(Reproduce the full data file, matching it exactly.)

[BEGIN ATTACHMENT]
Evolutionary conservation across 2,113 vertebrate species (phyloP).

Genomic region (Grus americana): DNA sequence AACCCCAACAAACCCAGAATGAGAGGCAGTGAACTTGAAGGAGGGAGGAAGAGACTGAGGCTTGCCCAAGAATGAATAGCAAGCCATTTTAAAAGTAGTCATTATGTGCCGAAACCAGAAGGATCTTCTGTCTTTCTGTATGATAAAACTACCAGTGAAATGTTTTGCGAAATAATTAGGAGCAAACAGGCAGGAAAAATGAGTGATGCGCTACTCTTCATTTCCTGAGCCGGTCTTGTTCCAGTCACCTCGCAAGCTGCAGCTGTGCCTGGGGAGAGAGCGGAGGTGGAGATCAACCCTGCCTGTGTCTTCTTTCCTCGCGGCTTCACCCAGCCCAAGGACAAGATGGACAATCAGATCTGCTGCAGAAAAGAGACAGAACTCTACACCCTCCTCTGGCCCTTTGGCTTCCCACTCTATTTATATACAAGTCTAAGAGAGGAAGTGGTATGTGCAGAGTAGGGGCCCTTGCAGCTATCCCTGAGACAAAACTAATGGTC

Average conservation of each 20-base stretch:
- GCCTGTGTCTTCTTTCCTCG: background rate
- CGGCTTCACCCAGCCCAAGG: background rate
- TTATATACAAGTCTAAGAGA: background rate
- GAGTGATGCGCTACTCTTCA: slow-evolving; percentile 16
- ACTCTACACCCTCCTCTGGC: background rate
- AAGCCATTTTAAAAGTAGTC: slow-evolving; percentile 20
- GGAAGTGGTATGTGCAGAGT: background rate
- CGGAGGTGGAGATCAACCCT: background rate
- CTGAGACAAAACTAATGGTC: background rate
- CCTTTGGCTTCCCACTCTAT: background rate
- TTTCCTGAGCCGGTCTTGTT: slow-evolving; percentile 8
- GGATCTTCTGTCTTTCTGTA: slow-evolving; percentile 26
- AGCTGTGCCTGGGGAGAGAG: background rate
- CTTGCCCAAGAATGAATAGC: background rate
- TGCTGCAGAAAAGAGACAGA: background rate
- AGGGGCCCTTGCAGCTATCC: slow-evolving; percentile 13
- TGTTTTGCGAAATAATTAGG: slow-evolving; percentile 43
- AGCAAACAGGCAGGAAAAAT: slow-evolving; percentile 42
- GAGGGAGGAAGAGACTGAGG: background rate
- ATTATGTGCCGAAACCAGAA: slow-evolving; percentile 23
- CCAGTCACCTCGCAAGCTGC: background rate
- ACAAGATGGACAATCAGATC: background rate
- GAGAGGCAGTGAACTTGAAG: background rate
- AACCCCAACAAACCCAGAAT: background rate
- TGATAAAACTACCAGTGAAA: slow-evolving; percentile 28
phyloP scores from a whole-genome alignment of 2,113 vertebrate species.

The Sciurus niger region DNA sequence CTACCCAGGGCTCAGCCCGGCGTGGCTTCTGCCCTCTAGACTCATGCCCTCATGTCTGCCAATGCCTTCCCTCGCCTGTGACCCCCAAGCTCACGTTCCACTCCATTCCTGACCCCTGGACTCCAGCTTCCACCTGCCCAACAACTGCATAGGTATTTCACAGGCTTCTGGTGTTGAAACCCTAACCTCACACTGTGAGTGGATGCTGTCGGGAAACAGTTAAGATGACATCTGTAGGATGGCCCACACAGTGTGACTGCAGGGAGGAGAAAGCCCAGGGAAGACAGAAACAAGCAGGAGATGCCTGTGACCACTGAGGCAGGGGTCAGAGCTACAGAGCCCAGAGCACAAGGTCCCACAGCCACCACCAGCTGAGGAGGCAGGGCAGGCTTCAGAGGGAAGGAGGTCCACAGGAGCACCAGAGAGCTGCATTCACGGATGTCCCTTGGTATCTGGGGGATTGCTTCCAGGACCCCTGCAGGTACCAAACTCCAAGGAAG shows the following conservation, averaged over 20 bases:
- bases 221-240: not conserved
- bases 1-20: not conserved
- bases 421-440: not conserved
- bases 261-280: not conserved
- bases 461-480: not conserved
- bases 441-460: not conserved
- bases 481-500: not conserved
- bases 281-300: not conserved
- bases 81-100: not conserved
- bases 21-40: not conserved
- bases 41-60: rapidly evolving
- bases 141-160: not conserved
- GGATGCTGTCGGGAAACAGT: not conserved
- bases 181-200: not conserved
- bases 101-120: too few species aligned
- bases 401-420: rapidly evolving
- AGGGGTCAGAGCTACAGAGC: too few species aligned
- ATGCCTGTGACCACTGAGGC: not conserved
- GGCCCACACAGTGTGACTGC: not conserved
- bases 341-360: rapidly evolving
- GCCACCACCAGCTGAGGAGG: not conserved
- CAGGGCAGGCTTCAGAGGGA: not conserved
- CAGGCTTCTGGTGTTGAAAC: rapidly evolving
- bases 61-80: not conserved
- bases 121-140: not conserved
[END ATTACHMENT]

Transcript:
Evolutionary conservation across 2,113 vertebrate species (phyloP).

Genomic region (Grus americana): DNA sequence AACCCCAACAAACCCAGAATGAGAGGCAGTGAACTTGAAGGAGGGAGGAAGAGACTGAGGCTTGCCCAAGAATGAATAGCAAGCCATTTTAAAAGTAGTCATTATGTGCCGAAACCAGAAGGATCTTCTGTCTTTCTGTATGATAAAACTACCAGTGAAATGTTTTGCGAAATAATTAGGAGCAAACAGGCAGGAAAAATGAGTGATGCGCTACTCTTCATTTCCTGAGCCGGTCTTGTTCCAGTCACCTCGCAAGCTGCAGCTGTGCCTGGGGAGAGAGCGGAGGTGGAGATCAACCCTGCCTGTGTCTTCTTTCCTCGCGGCTTCACCCAGCCCAAGGACAAGATGGACAATCAGATCTGCTGCAGAAAAGAGACAGAACTCTACACCCTCCTCTGGCCCTTTGGCTTCCCACTCTATTTATATACAAGTCTAAGAGAGGAAGTGGTATGTGCAGAGTAGGGGCCCTTGCAGCTATCCCTGAGACAAAACTAATGGTC

Average conservation of each 20-base stretch:
- GCCTGTGTCTTCTTTCCTCG: background rate
- CGGCTTCACCCAGCCCAAGG: background rate
- TTATATACAAGTCTAAGAGA: background rate
- GAGTGATGCGCTACTCTTCA: slow-evolving; percentile 16
- ACTCTACACCCTCCTCTGGC: background rate
- AAGCCATTTTAAAAGTAGTC: slow-evolving; percentile 20
- GGAAGTGGTATGTGCAGAGT: background rate
- CGGAGGTGGAGATCAACCCT: background rate
- CTGAGACAAAACTAATGGTC: background rate
- CCTTTGGCTTCCCACTCTAT: background rate
- TTTCCTGAGCCGGTCTTGTT: slow-evolving; percentile 8
- GGATCTTCTGTCTTTCTGTA: slow-evolving; percentile 26
- AGCTGTGCCTGGGGAGAGAG: background rate
- CTTGCCCAAGAATGAATAGC: background rate
- TGCTGCAGAAAAGAGACAGA: background rate
- AGGGGCCCTTGCAGCTATCC: slow-evolving; percentile 13
- TGTTTTGCGAAATAATTAGG: slow-evolving; percentile 43
- AGCAAACAGGCAGGAAAAAT: slow-evolving; percentile 42
- GAGGGAGGAAGAGACTGAGG: background rate
- ATTATGTGCCGAAACCAGAA: slow-evolving; percentile 23
- CCAGTCACCTCGCAAGCTGC: background rate
- ACAAGATGGACAATCAGATC: background rate
- GAGAGGCAGTGAACTTGAAG: background rate
- AACCCCAACAAACCCAGAAT: background rate
- TGATAAAACTACCAGTGAAA: slow-evolving; percentile 28
phyloP scores from a whole-genome alignment of 2,113 vertebrate species.

The Sciurus niger region DNA sequence CTACCCAGGGCTCAGCCCGGCGTGGCTTCTGCCCTCTAGACTCATGCCCTCATGTCTGCCAATGCCTTCCCTCGCCTGTGACCCCCAAGCTCACGTTCCACTCCATTCCTGACCCCTGGACTCCAGCTTCCACCTGCCCAACAACTGCATAGGTATTTCACAGGCTTCTGGTGTTGAAACCCTAACCTCACACTGTGAGTGGATGCTGTCGGGAAACAGTTAAGATGACATCTGTAGGATGGCCCACACAGTGTGACTGCAGGGAGGAGAAAGCCCAGGGAAGACAGAAACAAGCAGGAGATGCCTGTGACCACTGAGGCAGGGGTCAGAGCTACAGAGCCCAGAGCACAAGGTCCCACAGCCACCACCAGCTGAGGAGGCAGGGCAGGCTTCAGAGGGAAGGAGGTCCACAGGAGCACCAGAGAGCTGCATTCACGGATGTCCCTTGGTATCTGGGGGATTGCTTCCAGGACCCCTGCAGGTACCAAACTCCAAGGAAG shows the following conservation, averaged over 20 bases:
- bases 221-240: not conserved
- bases 1-20: not conserved
- bases 421-440: not conserved
- bases 261-280: not conserved
- bases 461-480: not conserved
- bases 441-460: not conserved
- bases 481-500: not conserved
- bases 281-300: not conserved
- bases 81-100: not conserved
- bases 21-40: not conserved
- bases 41-60: rapidly evolving
- bases 141-160: not conserved
- GGATGCTGTCGGGAAACAGT: not conserved
- bases 181-200: not conserved
- bases 101-120: too few species aligned
- bases 401-420: rapidly evolving
- AGGGGTCAGAGCTACAGAGC: too few species aligned
- ATGCCTGTGACCACTGAGGC: not conserved
- GGCCCACACAGTGTGACTGC: not conserved
- bases 341-360: rapidly evolving
- GCCACCACCAGCTGAGGAGG: not conserved
- CAGGGCAGGCTTCAGAGGGA: not conserved
- CAGGCTTCTGGTGTTGAAAC: rapidly evolving
- bases 61-80: not conserved
- bases 121-140: not conserved